Taken from the pages of End Of Times: Punk Rock and Anti-Culture, issue 19, Spring 2008
I first met Johnny-Boy through Tim, a quiet, introverted guitarist who carried a lot of anger and wouldn’t tell why he didn’t drink anymore. I think he had a crush on my girlfriend of the time.
As much as John liked to act like he was born with a gram up his nose and Jack and Coke in his veins, he had no more idea than I did. When I first met him, his persona, Johnny Clawhammer, was still half-formed and unnamed.
Tim and I met while training to be charity fundraisers, a job we would quickly share an equal hatred an inaptitude for. I was 18 and he was about 25. I lasted a week longer than him.
In breaks and gaps when we were meant to be developing our ‘spiel’ (marketing co-opted Yiddish), we would talk about music. punk rock, American 'indie', Leatherface, Nick Cave, Black Flag, Fugazi. He quickly let slip he was in a part formed band, looking for a bassist. Having been in many, many failed attempts at forming bands, I proffered my services, despite being a barely capable bass player.
I worked my way in with the as yet unnamed band and met the other two members- Allan and Johnny-Boy, two refugees from Canuckistan who would laugh and joke and chat about life in Alberta in a seeming bond that I would later find out to be nothing more than alcoholism on one of their parts and deep seeded animosity on the other.
Their set had already been written and I had the triple-pronged task of learning how to play the songs, learning how to play in a band and re-learning how to play the bass guitar without letting them know that I hadn’t picked it up in a couple of years. Not that ability was a major issue, as I would later find out.
Tim faded away into the ether of people you know and click with well and never see again once the moment passes, and Allan stayed, with his alcoholism, his fucked up relationship and his inability to do a fill that lasted anything less than 4 ¾ bars, throwing each and every song off.
My girlfriend, who I was sure that I would wed, also faded into the sad, grey fog labelled THE PAST, and I was left heartbroken in the way that all good teenage romances will leave you.
Johnny-Boy confided in me about how much he hated not only Allan, but all Canadians, and I drank, smoke, ate and snorted anything that would pass in front of me and confided in him about how little I felt about anything at all. Evenings were given up to beer, whiskey, weed, coke, pills and k. Lines were done off 12 inch sleeves and music was played and debated loud, much to the pain of Johnny-Boy’s long-suffering girlfriend. More importantly, every heartbroken, tear-stained word was listened to. Every one of them. And for that reason, I find it hard to hate Johnny-Boy, whatever happened later.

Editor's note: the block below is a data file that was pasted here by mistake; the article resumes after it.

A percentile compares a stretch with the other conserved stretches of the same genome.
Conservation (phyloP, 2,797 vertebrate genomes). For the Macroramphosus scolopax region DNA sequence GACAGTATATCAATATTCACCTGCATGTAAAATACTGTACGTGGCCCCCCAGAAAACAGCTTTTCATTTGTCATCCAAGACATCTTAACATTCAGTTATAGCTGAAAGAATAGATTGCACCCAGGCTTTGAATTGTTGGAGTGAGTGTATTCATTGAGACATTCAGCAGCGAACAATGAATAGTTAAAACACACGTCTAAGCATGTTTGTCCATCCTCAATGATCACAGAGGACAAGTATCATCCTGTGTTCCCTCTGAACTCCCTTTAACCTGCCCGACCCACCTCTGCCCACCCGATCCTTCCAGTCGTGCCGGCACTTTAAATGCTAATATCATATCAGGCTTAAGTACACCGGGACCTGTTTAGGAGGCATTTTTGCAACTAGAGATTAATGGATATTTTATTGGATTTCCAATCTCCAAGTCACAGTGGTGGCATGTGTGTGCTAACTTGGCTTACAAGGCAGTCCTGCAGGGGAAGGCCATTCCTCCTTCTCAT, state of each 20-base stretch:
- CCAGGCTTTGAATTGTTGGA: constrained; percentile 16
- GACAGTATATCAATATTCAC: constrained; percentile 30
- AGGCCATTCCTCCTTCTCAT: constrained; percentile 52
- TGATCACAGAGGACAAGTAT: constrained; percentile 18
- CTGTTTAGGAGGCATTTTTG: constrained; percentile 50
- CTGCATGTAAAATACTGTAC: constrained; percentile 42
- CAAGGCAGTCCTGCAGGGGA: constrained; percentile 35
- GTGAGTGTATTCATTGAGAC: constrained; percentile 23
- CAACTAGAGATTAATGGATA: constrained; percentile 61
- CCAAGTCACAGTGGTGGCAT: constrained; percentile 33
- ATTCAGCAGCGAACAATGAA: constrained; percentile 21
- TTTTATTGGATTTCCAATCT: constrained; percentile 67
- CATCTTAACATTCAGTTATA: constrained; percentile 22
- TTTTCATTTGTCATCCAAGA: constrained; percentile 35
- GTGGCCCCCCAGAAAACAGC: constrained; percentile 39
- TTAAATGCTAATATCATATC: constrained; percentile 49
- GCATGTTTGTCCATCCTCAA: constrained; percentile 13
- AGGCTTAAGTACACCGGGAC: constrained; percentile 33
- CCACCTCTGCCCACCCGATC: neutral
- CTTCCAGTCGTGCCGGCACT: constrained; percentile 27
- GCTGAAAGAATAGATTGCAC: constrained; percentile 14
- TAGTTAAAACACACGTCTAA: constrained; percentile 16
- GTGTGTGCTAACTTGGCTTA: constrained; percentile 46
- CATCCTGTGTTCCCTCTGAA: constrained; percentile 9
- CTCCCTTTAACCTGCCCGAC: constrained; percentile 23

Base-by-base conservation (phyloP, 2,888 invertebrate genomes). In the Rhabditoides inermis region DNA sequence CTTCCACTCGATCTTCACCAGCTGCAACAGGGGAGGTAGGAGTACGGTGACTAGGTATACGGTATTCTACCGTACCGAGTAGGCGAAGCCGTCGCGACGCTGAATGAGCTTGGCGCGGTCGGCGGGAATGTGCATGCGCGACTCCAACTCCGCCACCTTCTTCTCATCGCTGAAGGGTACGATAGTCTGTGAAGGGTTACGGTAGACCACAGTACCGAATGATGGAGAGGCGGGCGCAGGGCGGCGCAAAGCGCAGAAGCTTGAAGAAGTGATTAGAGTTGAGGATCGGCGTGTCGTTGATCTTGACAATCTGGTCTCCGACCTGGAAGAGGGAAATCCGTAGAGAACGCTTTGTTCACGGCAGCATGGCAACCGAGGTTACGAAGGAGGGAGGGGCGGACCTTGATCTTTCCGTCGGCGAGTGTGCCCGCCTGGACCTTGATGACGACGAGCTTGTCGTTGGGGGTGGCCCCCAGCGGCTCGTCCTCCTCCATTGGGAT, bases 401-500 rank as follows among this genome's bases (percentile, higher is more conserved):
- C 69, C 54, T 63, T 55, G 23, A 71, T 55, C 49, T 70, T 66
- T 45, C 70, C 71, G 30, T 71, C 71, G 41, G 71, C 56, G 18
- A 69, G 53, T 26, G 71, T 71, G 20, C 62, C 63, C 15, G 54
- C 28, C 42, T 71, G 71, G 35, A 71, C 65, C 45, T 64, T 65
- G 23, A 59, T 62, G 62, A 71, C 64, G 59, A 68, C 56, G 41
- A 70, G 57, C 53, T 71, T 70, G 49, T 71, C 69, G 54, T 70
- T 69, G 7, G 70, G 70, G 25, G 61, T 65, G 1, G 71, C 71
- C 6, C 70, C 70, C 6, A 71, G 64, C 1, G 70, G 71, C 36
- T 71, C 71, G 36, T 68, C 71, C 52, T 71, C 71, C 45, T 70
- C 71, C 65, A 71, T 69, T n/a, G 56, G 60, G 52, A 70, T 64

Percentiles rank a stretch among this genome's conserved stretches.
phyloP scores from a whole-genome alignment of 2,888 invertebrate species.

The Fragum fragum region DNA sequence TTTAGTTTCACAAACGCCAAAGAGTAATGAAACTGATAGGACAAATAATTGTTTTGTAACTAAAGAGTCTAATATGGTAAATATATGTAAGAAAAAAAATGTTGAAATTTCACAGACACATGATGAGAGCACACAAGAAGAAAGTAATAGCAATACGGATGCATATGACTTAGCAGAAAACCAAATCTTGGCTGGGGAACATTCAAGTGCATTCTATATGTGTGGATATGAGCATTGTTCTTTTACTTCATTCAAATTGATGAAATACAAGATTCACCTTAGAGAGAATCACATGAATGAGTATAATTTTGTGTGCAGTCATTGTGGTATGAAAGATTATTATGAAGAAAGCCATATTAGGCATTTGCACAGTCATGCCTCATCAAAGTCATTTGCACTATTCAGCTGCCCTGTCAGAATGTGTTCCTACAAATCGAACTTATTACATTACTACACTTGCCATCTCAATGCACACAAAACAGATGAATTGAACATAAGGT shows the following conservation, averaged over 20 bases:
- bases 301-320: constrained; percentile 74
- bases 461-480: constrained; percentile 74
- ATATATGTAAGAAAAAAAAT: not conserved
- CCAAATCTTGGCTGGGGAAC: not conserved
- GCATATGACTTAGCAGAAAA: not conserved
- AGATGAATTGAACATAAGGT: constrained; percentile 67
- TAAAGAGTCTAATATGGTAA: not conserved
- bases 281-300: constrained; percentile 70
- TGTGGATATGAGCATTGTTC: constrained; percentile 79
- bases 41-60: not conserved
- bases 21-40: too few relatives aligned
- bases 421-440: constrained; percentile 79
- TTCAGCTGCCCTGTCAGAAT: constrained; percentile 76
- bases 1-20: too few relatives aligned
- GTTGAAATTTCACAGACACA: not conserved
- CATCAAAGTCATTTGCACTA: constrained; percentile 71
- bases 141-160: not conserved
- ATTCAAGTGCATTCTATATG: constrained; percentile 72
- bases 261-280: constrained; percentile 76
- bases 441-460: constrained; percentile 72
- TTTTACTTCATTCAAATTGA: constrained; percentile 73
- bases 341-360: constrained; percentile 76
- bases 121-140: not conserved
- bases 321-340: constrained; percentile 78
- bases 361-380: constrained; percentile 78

Clawhammer Barmizvah’s first gig (also me and Johnny’s first), like every one that followed, was marred by a lack of musicianship, tuning and basic time keeping, but with the additional interruption of a soundman who would keep stopping us every few seconds.
The Church, our local punk rock dive, had been goodly enough to put us on, opening an unspecific rock night, mostly through Johnny-Boy’s attempts at charming one of the barmaids. The low Monday turnout was, in hindsight, a blessing.
The nerves, the adrenaline, the fear. My head was light. I felt sick and my fingers tingled like I was having a stroke or I’d held a broken bottle of liquid acid and I was pretty sure that I’d completely forgotten how to play every one of our songs. We launched into our first number and the soundman came on stage.
Turn this up. Started the song again. Turn this down. Started the song again. It got to the point where we almost told him to fuck off, me and Johnny-Boy sharing looks of embarrassment and anger, before he informed us that our soundcheck was over and we needed to be back in half an hour.
We recounted the story to Suicide Sid, the gaunt, ghostly soundman of The Church, on one post gig evening lost to the bottle, but this was only met with slight acknowledgement, an movement of eyebrow or sound from the back of the throat punctuating his tales of touring with Pop Will Eat Itself and the consumption of an entire bag of monkey nuts, possibly the only solid food he had eaten in days.
We became the go-to band for The Church, any time they to fill space in at a gig. We played with all the touring punk bands, local indie groups, folk groups and electro outfits to a sea of bewildered stares, indifference, and on the days they ran a barbeque, chewing. A few months in Allan took his broken sticks, his lack of time keeping, his alcoholism, his fucked-up relationship and his miscarriage with him and I never saw him again.